At the same moment, Jacob could see the force field that surrounded the dozen structures in the floating factory flare into life. The shimmering energy made it difficult to see what was going on outside the viewing screen, but he could just make out the brief flash of a ship dropping out of warp. And then another, and another and another. More and more ships appeared around the station, too many for him to account, and although they were too distant for Jacob to make out what they were, there was no doubt in his mind that these were not friendly traders.

The alarms grew louder and lights dimmed as the station shook over and over again. All around him people were panicking. What were they meant to do, where were they meant to go? This couldn’t be happening to them, could it? Why would anyone want to attack a peaceful trading factory? What did anyone have to gain by this?

Escape pods. Yes, that was it. Make your way to the escape pod. Jacob turned and started pushing his way through the frightened workers. How many escape pods would there be on a station this size, surely not enough for everyone? But he had to make it, he had to survive. He was special, he couldn’t die here, not like this, not before he had a chance to prove his worth.

People were clawing and fighting as more and more of them realised that they had to escape. Only the first few to the pods would make it out of the station and, if the attacking fleet were to break through the shields, then there would be no chance of surviving. All thoughts of friendship and humanity were lost as the worker struggled to flee. People were pushed to the ground and trampled, men and women lashed out at each other in their fear and desperation. The only thought was of escape.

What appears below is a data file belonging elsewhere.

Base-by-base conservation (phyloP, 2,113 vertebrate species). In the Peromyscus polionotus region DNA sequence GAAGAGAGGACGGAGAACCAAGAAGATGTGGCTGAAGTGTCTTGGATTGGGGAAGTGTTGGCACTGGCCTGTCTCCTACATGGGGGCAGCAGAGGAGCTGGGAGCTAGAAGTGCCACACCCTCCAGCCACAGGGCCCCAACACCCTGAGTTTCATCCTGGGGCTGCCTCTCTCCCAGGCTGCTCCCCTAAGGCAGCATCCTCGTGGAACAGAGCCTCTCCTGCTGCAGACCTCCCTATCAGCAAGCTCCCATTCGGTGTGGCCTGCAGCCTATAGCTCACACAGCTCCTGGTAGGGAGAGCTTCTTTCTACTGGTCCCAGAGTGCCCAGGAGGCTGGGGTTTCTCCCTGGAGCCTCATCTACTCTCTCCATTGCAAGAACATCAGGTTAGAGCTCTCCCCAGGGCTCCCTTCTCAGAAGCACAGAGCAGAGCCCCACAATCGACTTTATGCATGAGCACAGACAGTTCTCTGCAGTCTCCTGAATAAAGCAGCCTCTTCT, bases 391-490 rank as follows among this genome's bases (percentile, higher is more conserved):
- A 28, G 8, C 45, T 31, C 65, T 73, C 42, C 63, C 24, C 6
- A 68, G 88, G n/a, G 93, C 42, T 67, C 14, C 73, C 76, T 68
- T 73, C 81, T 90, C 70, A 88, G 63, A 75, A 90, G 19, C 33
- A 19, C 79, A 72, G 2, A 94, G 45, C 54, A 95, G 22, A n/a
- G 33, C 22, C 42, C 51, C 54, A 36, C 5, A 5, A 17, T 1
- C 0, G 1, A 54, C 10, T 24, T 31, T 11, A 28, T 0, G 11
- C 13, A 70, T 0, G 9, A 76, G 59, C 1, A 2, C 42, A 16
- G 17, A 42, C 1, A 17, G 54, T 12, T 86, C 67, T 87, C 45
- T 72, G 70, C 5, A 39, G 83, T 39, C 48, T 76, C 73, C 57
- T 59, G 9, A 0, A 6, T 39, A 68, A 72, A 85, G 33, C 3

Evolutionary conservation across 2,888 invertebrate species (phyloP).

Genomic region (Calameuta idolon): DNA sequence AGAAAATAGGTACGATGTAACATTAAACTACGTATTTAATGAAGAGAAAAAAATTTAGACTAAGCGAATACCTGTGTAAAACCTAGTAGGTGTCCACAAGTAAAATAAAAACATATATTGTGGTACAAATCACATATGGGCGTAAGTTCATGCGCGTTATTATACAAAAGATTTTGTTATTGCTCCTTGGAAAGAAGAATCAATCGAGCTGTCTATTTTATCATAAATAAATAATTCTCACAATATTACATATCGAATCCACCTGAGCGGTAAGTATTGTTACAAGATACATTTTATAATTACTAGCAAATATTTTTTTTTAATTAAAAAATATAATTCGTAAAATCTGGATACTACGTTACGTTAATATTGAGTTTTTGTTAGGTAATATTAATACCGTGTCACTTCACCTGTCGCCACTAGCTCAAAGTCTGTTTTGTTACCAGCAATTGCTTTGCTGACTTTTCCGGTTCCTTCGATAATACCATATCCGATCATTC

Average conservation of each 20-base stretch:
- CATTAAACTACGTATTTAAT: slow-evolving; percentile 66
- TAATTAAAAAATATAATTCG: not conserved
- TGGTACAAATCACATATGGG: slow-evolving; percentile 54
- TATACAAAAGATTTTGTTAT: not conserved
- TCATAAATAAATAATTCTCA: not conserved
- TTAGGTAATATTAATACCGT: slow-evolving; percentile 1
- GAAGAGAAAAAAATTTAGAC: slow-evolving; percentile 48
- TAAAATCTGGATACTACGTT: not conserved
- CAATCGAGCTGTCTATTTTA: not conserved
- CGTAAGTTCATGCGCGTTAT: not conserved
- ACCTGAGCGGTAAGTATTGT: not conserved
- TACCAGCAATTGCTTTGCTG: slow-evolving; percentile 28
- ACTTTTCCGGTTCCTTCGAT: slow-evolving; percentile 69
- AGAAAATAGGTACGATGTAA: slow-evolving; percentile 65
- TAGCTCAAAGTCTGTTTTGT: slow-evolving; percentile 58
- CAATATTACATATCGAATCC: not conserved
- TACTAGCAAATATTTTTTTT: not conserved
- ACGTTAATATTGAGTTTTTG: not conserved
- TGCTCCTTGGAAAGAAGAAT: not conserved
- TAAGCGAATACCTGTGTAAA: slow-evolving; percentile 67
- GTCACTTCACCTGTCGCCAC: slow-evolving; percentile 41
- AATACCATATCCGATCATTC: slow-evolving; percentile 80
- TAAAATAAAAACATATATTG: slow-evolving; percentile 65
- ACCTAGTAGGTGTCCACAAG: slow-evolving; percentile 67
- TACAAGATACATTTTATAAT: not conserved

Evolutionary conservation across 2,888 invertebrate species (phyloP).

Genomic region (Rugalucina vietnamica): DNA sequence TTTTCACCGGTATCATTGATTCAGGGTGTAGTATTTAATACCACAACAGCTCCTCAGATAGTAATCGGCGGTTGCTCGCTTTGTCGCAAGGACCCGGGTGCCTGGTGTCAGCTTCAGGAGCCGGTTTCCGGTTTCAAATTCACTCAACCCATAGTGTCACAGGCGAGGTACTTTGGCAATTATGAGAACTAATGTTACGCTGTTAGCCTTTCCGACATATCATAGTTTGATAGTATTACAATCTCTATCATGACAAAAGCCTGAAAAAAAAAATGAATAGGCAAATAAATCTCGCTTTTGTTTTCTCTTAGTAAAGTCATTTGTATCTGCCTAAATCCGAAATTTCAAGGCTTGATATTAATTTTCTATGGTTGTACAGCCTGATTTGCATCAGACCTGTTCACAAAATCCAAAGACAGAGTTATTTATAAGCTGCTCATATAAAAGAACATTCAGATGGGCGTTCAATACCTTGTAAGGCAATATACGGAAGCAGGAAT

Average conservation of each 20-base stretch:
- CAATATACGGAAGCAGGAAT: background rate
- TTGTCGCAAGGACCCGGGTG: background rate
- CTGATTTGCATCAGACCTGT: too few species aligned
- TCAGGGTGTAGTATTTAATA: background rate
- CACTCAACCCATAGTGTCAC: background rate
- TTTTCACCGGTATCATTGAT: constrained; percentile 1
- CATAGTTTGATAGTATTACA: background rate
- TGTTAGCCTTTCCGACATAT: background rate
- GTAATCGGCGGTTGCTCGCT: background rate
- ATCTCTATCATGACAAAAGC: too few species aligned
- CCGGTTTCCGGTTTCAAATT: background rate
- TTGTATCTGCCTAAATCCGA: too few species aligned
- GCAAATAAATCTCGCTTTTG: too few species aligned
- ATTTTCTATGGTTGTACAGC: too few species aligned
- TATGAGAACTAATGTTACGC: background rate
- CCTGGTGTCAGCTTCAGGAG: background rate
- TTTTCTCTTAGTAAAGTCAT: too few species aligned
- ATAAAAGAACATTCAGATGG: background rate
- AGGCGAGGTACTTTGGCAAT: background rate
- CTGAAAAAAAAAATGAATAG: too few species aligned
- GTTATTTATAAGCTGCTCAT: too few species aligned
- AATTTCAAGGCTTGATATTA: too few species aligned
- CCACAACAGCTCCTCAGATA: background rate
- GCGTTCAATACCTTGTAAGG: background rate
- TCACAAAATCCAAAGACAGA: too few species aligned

And then the security doors at the entrance to this section of the factory crashed down, quickly and efficiently removing any way of escape. Jacob had seen these doors a thousand times but never really thought about them, they were just part of the scenery. He had never asked himself why they were there, he had never wondered at just how sturdy they looked. But now they were all he could think about.

Some of the trapped workers hammered on the doors, begging, demanding to be released. Others looked around hopelessly for some other way out of the factory. But most just stared blankly at the doors, unable to take in what had just happened.

“What now?” whispered a woman standing to Jacob’s right. “What the hell do we do now?”

No-one answered.